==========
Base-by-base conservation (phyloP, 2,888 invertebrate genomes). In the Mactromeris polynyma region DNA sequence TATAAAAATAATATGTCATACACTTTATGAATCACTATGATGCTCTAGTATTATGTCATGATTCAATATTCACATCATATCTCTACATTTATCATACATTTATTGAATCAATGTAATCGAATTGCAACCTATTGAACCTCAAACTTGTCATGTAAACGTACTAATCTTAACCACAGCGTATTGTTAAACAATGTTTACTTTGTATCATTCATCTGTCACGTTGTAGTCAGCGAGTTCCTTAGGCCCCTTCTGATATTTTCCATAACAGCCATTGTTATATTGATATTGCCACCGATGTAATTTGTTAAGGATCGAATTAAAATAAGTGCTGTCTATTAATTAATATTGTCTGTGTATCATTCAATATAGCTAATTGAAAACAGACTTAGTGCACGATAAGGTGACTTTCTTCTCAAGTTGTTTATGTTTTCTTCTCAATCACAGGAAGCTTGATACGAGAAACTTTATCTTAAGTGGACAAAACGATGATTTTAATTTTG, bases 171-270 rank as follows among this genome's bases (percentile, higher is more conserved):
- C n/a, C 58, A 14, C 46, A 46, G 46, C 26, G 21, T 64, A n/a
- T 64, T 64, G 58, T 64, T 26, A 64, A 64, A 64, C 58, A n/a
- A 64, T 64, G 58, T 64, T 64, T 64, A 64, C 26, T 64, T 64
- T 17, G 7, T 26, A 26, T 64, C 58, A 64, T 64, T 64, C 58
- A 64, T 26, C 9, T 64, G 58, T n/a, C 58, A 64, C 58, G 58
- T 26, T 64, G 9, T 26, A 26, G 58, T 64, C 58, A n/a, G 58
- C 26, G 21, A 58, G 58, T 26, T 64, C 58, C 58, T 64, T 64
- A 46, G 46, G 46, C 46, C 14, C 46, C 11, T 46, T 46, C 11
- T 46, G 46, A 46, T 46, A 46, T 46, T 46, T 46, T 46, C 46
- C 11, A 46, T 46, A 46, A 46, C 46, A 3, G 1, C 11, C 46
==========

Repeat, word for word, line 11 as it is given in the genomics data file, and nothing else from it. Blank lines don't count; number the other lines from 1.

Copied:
- C 11, A 46, T 46, A 46, A 46, C 46, A 3, G 1, C 11, C 46